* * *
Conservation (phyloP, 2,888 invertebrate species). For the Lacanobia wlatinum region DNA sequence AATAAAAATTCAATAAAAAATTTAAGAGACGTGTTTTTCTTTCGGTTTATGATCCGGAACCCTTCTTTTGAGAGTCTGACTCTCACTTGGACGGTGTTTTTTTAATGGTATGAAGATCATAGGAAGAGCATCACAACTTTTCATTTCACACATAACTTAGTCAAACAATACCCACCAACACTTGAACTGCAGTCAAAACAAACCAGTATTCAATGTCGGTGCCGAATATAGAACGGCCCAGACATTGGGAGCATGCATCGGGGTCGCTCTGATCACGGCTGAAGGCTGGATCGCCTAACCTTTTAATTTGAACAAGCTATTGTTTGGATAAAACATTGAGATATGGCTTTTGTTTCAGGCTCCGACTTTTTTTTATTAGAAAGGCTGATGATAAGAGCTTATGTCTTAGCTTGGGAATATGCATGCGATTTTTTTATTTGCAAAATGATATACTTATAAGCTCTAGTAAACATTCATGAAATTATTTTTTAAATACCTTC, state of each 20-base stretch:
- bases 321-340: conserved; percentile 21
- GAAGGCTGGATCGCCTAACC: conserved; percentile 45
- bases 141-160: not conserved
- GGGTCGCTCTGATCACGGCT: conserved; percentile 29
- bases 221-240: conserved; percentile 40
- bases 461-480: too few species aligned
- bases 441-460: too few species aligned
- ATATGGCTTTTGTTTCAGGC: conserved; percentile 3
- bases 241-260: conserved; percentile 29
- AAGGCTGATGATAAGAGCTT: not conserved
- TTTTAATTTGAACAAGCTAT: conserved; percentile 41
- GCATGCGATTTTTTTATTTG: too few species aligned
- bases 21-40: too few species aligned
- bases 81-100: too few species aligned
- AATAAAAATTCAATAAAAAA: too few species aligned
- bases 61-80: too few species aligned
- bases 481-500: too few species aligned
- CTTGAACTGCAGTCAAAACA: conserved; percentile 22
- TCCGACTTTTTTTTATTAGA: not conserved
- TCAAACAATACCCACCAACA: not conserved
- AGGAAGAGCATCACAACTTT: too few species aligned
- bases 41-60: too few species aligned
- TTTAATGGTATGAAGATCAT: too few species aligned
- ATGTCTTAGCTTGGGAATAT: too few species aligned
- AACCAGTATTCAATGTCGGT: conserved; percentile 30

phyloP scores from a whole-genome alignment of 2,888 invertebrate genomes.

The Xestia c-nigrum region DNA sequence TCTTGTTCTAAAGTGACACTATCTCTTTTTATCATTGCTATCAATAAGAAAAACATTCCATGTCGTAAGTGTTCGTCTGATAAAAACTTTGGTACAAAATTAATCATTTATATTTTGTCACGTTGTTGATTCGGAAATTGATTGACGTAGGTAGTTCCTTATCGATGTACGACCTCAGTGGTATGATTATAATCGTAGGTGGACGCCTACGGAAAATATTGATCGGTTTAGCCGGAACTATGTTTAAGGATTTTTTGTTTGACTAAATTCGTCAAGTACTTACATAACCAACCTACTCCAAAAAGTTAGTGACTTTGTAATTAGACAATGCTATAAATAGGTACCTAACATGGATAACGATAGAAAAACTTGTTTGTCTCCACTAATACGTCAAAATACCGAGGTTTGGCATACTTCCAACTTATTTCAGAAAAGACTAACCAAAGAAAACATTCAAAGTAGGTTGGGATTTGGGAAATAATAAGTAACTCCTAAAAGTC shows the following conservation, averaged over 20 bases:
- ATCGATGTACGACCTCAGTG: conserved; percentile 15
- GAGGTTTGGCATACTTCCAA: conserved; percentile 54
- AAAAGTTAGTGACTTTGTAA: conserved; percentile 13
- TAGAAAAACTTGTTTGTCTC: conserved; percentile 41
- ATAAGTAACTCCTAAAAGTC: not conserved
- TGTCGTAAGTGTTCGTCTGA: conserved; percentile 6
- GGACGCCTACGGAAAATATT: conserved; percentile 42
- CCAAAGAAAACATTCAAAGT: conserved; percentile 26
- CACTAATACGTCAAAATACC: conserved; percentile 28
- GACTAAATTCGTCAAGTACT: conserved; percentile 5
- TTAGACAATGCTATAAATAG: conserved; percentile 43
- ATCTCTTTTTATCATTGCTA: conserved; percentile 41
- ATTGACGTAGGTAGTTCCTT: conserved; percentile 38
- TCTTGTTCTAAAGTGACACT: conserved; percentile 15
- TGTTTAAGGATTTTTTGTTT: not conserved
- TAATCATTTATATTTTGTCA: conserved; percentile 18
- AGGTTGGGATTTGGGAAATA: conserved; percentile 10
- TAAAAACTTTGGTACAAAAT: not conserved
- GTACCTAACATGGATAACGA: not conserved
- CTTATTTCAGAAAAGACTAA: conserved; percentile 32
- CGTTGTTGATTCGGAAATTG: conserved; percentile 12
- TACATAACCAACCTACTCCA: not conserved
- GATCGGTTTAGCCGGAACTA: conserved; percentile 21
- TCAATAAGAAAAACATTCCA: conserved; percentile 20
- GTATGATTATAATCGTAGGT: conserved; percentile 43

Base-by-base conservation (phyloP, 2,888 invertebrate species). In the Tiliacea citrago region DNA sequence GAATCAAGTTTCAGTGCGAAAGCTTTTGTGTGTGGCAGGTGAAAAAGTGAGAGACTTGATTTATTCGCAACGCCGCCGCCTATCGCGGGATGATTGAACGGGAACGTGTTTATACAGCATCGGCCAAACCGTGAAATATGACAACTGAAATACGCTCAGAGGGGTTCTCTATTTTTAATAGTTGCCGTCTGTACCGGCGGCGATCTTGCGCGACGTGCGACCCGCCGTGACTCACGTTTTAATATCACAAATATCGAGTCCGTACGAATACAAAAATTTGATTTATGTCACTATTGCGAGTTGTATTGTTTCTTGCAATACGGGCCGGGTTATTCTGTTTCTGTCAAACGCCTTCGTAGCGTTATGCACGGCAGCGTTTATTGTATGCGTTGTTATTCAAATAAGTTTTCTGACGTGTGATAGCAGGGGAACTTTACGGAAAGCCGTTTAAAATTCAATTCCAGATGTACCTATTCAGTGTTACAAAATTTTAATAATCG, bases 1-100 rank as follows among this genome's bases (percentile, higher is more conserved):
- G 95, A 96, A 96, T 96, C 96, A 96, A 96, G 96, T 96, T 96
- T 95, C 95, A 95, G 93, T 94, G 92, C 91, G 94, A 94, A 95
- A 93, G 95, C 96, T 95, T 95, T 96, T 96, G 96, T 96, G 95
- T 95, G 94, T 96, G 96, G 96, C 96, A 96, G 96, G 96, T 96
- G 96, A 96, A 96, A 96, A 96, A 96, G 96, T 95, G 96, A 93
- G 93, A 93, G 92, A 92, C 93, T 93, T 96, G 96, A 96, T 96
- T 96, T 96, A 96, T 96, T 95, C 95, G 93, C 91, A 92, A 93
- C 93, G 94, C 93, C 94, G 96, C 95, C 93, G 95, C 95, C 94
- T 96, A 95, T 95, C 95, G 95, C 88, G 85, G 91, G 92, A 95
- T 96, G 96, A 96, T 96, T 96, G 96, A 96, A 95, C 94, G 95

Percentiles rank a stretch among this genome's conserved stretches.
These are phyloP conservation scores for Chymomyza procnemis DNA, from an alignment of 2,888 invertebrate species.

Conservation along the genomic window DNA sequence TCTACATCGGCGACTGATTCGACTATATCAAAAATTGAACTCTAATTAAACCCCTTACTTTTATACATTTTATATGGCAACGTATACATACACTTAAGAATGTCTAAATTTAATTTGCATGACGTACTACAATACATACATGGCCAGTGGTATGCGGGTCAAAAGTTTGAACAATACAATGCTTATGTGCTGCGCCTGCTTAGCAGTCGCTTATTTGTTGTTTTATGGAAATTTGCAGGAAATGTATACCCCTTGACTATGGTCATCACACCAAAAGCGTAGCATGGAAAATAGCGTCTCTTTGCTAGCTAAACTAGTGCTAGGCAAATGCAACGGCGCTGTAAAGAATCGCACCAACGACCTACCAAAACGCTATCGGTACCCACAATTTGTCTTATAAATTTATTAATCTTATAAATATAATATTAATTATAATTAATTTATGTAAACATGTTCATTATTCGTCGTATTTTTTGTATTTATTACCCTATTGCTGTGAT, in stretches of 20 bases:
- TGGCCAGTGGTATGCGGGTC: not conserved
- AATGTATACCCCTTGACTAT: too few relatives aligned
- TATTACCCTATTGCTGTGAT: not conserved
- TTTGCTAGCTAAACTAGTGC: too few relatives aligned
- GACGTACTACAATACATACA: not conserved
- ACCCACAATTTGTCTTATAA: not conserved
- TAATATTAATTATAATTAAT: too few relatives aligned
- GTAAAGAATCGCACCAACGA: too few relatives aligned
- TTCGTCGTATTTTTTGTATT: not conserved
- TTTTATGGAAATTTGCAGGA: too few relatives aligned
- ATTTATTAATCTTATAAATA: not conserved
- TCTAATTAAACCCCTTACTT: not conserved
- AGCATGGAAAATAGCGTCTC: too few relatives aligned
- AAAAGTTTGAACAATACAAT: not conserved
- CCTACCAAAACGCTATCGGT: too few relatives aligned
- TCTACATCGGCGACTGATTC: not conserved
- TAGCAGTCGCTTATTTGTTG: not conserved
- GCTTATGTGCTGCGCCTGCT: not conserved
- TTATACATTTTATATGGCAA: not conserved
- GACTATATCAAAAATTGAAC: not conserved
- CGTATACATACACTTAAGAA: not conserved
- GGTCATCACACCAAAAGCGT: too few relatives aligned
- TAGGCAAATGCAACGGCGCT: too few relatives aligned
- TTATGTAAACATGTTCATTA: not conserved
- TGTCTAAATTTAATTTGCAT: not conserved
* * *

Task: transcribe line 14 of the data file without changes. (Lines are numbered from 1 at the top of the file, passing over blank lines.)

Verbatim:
- bases 21-40: too few species aligned